“We don’t have names normally,” she said with a sly look to Fine Tune. “The others here simply call me The Convert.” With a shrug, she turned to walk off. “This form though, you can call Honey Drip. The tour starts here. This is the dragon.”
“Isn’t she wonderful?” Fine Tune asked in a whisper.
We followed, disregarding the dragon that slept in the center of the room on his gold hoard. The Convert pointed at the tunnel we’d been in to eat at. “That’s the main tunnel, where most things are taken care of by us little people. Food is served there, obviously, at the café, and sleeping arrangements have been set up beyond that. We don’t segregate, but the others tend to group together.” She laughed. “I’ve been integral to setting up a few of them.” She winked. “Our community is very tightly knit, with, mmm... plenty of love to go around.”
“I take it you drain the ones with the most?” I asked callously.
Fine Tune stared, his jaw dropping much like my own had just moments ago. Shaking his head furiously, he begged, “Please, don’t make her mad.”
The Convert laughed. “When I need to, but I follow the same rules they do. Feast and famine. Rations,” she explained. Walking off, she turned to the next tunnel in the set. “This tunnel and the one over there,” she said, pointing to the one nearest the entrance, “connect in a short loop. If you’re looking for somewhere to ‘get away’ and have private time, that’s where I recommend. Be careful though, it can get quite messy back there.” With a girlish giggle, she trotted off.
We slowly walked past the dragon, who opened one eye to look at us. As we passed the line of his rings, and the tunnel that lead back up to the entrance, he snorted. A bout of smoke billowed from his nostrils, and he closed his eye.
I couldn’t help but jump away, startled by the sudden movement. The others had similar reactions, with Xeno eyeing him and Fine Tune transforming. As the pegasus mare, she flittered away and only returned once the smoke had cleared. Rose grumbled, but said nothing. The Convert didn’t so much as flinch. Apparently, this wasn’t an uncommon occurrence.
“He tends to know when one of us wants to leave,” she explained once we passed him. “None of us know how he does it, but when you have a massive dragon protecting you and bringing you food, while giving you a roof over your head, it doesn’t do to question him.”
“I said it once, I’ll say it again. You’re still a captive and still living in a gilded cage. Even if you have freedom to do whatever you want, he’s holding you hostage,” Lost said, rage barely contained in her voice.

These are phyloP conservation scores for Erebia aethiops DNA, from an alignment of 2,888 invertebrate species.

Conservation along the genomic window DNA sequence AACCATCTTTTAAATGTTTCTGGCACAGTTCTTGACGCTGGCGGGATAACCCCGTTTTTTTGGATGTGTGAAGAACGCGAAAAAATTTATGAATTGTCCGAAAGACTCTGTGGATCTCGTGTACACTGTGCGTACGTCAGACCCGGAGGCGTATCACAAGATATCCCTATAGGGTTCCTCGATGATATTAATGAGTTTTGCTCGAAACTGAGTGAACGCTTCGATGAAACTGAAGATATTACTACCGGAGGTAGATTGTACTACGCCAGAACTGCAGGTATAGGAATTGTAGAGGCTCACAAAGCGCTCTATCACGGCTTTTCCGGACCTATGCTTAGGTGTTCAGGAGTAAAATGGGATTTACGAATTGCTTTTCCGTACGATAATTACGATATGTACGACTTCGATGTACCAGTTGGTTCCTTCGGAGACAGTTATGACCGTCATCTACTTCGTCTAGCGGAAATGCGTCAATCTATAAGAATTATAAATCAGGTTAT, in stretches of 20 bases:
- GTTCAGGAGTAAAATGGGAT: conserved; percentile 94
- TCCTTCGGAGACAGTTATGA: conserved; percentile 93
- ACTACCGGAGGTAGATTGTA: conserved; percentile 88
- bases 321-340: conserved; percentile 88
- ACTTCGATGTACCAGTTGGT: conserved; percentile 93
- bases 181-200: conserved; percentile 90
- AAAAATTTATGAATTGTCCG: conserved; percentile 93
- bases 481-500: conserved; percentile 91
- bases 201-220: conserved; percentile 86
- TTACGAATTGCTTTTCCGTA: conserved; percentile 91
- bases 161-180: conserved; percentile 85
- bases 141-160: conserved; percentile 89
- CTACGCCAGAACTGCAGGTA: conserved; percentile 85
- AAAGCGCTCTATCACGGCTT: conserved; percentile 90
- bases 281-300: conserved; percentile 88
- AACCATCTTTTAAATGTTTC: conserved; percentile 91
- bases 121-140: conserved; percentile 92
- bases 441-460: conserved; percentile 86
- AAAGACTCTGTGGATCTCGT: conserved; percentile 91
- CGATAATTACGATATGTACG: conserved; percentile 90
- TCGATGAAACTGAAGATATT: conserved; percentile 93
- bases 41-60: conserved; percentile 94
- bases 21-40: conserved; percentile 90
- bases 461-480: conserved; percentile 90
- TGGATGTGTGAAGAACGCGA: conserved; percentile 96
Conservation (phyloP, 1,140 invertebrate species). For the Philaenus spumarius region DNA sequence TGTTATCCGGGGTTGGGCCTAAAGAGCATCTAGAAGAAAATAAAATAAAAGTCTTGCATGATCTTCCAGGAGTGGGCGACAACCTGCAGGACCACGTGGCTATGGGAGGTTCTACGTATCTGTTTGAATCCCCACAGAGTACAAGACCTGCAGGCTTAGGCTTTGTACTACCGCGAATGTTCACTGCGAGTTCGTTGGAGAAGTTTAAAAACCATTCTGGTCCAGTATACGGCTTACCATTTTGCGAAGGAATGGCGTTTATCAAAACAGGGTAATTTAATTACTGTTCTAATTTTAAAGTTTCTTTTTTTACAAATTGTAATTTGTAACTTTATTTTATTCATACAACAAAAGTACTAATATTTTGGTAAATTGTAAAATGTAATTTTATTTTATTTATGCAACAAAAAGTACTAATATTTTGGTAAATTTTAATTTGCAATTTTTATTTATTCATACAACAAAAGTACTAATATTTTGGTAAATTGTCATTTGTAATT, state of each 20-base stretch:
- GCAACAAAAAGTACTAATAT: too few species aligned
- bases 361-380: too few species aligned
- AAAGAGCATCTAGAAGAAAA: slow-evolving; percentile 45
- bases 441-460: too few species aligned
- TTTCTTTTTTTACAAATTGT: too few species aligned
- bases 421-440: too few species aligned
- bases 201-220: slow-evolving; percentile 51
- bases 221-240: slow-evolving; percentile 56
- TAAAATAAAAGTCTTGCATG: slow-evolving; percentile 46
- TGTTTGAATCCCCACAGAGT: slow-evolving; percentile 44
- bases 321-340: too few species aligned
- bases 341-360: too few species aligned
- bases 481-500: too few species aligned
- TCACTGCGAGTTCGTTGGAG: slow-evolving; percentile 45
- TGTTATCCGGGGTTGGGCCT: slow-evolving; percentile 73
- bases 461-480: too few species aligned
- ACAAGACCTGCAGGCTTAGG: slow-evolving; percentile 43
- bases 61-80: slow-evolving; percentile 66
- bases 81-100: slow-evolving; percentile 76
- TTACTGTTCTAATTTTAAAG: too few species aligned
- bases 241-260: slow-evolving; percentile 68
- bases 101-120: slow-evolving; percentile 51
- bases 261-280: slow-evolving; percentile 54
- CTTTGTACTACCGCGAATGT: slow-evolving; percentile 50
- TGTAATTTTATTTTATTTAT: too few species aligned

“Well, if I weren’t here I’d be with my queen,” answered the mare. “Sadly, things aren’t meant to be.” She trotted off to the next tunnel from the main hub. “This will take you down into the depths, there’s much much much more junk down there, and we often leave it abandoned. Even the dragon doesn’t travel this path often, as the cave end is blocked off with his earlier treasures.”
“Itis a dead end?” Xeno asked.
“You have a queen?” asked Fine Tune. She transformed back into a unicorn stallion after asking.
“Yes, to both,” she answered. Her eyes glowed a moment and she leaned down to nuzzle Fine Tune. “Don’t you worry about any other queens, I’ll be the only one you need.” Grabbing onto him, she stood up on her hind legs and squeezed. “We’ll start our own hive in the caves, matching ponies together and siphoning off their love a little at a time. It’ll be wonderful!” She set him down, then pushed Lost and me together. “These two can help to feed us, as will Stormheart and Fire Bloom, and the old couple. All else fails, the dragon has such love for his treasure we’ll never starve.” She let out a happy little sigh and dropped to all four of her hooves. “The next hall is another storage hall,” she said, trotting off.
“Little single-minded, isn’t she?” Lost asked, a bit of an edge in her voice. She glared at the back of The Convert’s head. “I don’t like her,” she whispered.
The mare’s tail snapped behind her, and she walked with a bounce in her step. She looked back, over her shoulder, and smiled. “Come on, the tour’s almost over.”
“I’d rather learn more about the dragon and the, umm, ‘town’ here, than the cavern layout,” Lost said, stopping in her place.
“Given how often we travel to new places without knowing anything about them, I find that hard to believe, Lostpony,” Xeno said with a chuckle. “I agree. Thereare foals to return to the tribe, I would like to return them alive, so that none may feel the pain my mother and father had to.”